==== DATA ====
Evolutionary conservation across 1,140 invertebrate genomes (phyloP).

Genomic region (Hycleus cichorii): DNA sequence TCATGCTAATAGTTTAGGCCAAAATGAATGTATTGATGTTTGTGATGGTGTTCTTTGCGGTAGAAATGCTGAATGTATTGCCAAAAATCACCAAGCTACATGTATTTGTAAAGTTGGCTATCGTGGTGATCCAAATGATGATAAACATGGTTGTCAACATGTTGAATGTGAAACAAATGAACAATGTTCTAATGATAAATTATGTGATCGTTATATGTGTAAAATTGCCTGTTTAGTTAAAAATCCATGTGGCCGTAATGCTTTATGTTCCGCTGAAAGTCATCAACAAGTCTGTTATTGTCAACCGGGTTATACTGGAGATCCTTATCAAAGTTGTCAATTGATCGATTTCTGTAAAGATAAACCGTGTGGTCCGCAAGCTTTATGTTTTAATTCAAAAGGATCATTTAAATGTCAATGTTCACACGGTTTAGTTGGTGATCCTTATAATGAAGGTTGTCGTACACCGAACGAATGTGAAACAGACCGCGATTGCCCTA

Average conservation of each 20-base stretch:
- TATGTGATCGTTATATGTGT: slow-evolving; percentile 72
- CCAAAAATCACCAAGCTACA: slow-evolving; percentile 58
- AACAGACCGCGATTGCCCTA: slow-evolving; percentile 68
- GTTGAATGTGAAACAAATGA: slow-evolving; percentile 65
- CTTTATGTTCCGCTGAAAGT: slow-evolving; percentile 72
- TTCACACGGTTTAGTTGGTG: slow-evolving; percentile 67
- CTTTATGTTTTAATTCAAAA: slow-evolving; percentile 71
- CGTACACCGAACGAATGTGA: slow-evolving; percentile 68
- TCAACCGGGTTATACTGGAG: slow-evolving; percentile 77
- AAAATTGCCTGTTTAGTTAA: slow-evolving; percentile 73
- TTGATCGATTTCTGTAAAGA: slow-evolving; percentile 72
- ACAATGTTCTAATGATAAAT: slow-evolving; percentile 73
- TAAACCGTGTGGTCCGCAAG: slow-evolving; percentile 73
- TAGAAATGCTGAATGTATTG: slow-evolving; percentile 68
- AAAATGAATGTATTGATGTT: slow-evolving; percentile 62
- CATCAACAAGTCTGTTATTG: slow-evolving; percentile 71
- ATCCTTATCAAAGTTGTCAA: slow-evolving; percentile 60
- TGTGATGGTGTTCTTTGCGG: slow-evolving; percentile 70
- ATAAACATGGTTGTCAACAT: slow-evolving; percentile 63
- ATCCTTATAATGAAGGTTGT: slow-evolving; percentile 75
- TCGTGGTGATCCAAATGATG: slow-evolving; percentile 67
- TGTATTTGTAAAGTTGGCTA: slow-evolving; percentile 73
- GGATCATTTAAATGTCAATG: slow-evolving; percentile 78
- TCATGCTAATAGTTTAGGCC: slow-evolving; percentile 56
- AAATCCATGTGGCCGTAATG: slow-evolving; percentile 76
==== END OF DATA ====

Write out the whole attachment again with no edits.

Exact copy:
Evolutionary conservation across 1,140 invertebrate genomes (phyloP).

Genomic region (Hycleus cichorii): DNA sequence TCATGCTAATAGTTTAGGCCAAAATGAATGTATTGATGTTTGTGATGGTGTTCTTTGCGGTAGAAATGCTGAATGTATTGCCAAAAATCACCAAGCTACATGTATTTGTAAAGTTGGCTATCGTGGTGATCCAAATGATGATAAACATGGTTGTCAACATGTTGAATGTGAAACAAATGAACAATGTTCTAATGATAAATTATGTGATCGTTATATGTGTAAAATTGCCTGTTTAGTTAAAAATCCATGTGGCCGTAATGCTTTATGTTCCGCTGAAAGTCATCAACAAGTCTGTTATTGTCAACCGGGTTATACTGGAGATCCTTATCAAAGTTGTCAATTGATCGATTTCTGTAAAGATAAACCGTGTGGTCCGCAAGCTTTATGTTTTAATTCAAAAGGATCATTTAAATGTCAATGTTCACACGGTTTAGTTGGTGATCCTTATAATGAAGGTTGTCGTACACCGAACGAATGTGAAACAGACCGCGATTGCCCTA

Average conservation of each 20-base stretch:
- TATGTGATCGTTATATGTGT: slow-evolving; percentile 72
- CCAAAAATCACCAAGCTACA: slow-evolving; percentile 58
- AACAGACCGCGATTGCCCTA: slow-evolving; percentile 68
- GTTGAATGTGAAACAAATGA: slow-evolving; percentile 65
- CTTTATGTTCCGCTGAAAGT: slow-evolving; percentile 72
- TTCACACGGTTTAGTTGGTG: slow-evolving; percentile 67
- CTTTATGTTTTAATTCAAAA: slow-evolving; percentile 71
- CGTACACCGAACGAATGTGA: slow-evolving; percentile 68
- TCAACCGGGTTATACTGGAG: slow-evolving; percentile 77
- AAAATTGCCTGTTTAGTTAA: slow-evolving; percentile 73
- TTGATCGATTTCTGTAAAGA: slow-evolving; percentile 72
- ACAATGTTCTAATGATAAAT: slow-evolving; percentile 73
- TAAACCGTGTGGTCCGCAAG: slow-evolving; percentile 73
- TAGAAATGCTGAATGTATTG: slow-evolving; percentile 68
- AAAATGAATGTATTGATGTT: slow-evolving; percentile 62
- CATCAACAAGTCTGTTATTG: slow-evolving; percentile 71
- ATCCTTATCAAAGTTGTCAA: slow-evolving; percentile 60
- TGTGATGGTGTTCTTTGCGG: slow-evolving; percentile 70
- ATAAACATGGTTGTCAACAT: slow-evolving; percentile 63
- ATCCTTATAATGAAGGTTGT: slow-evolving; percentile 75
- TCGTGGTGATCCAAATGATG: slow-evolving; percentile 67
- TGTATTTGTAAAGTTGGCTA: slow-evolving; percentile 73
- GGATCATTTAAATGTCAATG: slow-evolving; percentile 78
- TCATGCTAATAGTTTAGGCC: slow-evolving; percentile 56
- AAATCCATGTGGCCGTAATG: slow-evolving; percentile 76